Richmond voters will have the option of approving four propositions to the city’s Home Rule Charter in the May 7 election that could change the make-up of the city commission.

According to Richmond Communication Specialist Michelle Moore, the charter was adopted in May 2013.

Moore noted Richmond Mayor Evalyn Moore ordered a review of the charter last year to insure the document remains relevant to the resident’s needs.

A Charter Review Commission met weekly from October 2015 through January 2016 to review the document. Local attorney Michael Scherer presented the findings at the Feb. 15 city commission meeting.

According to Moore, the first two propositions would have been required to be placed on the ballot, so the city commission did deliberate on the matters.

The third proposition would alter the format in which residents can request potential changes through a referendum, or general vote.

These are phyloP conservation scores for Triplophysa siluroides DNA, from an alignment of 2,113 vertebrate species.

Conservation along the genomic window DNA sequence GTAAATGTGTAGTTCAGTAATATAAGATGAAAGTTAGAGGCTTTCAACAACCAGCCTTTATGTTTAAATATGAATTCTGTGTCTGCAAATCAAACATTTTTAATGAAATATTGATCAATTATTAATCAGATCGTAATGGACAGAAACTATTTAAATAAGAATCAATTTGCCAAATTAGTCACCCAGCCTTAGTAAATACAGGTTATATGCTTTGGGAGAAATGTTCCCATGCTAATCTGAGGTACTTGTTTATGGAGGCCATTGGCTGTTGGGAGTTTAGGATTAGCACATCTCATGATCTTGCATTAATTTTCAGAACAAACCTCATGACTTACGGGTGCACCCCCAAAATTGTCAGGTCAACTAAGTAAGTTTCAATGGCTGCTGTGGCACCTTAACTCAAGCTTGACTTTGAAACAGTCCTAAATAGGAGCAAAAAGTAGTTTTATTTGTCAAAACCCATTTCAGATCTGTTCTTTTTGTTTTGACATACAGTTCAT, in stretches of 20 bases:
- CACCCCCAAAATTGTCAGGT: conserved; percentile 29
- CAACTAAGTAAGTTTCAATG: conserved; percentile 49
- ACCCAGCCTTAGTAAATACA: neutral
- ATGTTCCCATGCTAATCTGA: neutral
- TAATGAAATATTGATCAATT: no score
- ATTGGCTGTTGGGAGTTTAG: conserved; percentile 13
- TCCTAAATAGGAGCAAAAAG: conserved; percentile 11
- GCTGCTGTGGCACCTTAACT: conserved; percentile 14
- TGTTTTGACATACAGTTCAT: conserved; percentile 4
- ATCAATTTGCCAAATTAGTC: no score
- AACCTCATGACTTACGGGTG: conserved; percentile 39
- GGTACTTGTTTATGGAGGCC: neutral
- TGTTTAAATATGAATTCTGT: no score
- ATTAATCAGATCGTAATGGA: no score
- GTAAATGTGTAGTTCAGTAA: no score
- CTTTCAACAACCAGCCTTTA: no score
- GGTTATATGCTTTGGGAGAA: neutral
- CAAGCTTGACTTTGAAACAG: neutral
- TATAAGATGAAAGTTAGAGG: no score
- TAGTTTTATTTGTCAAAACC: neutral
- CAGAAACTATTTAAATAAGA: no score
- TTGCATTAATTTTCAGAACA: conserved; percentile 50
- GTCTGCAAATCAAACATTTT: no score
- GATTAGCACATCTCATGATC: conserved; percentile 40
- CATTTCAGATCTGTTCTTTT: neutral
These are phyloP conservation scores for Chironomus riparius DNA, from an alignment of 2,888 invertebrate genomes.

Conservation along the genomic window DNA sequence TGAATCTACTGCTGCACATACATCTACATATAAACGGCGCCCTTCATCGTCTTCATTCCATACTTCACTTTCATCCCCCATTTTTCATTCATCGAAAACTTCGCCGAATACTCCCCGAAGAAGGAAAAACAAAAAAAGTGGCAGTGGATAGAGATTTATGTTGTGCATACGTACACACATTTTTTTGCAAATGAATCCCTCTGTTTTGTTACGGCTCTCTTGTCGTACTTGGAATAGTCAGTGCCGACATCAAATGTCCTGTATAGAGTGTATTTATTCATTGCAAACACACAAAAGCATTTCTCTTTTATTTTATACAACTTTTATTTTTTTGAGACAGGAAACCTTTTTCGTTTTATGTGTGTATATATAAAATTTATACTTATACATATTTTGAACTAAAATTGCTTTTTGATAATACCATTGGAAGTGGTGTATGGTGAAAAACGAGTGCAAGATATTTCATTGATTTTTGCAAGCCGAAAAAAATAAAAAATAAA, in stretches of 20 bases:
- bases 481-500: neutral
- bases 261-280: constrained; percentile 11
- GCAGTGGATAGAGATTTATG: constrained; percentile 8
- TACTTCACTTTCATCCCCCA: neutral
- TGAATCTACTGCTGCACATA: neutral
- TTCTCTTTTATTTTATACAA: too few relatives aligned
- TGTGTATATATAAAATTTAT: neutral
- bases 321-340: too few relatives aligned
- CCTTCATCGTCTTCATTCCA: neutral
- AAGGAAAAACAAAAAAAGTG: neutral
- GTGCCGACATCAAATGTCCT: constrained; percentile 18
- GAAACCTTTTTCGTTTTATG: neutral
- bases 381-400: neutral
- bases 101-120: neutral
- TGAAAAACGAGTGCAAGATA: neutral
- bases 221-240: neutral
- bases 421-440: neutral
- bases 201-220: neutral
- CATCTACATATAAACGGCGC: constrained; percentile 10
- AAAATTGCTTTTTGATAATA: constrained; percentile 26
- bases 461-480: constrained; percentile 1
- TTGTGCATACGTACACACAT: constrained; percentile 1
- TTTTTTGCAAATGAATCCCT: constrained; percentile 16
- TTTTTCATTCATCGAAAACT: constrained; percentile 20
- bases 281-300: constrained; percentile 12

Currently, referendums are called if petitions containing 30 percent of number of votes cast at the last general election of the city, or one hundred fifty signatures, are presented to the city.

If approved, the proposition would require three hundred signatures or 30 percent of number of votes cast, whichever is greater.

Recalls are currently called if petitions containing 30 percent of number of votes cast at the last general election of the city, or one hundred fifty signatures, are presented to the city.

If approved, the proposition require would three hundred signatures or 30 percent of number of votes cast, whichever is greater.

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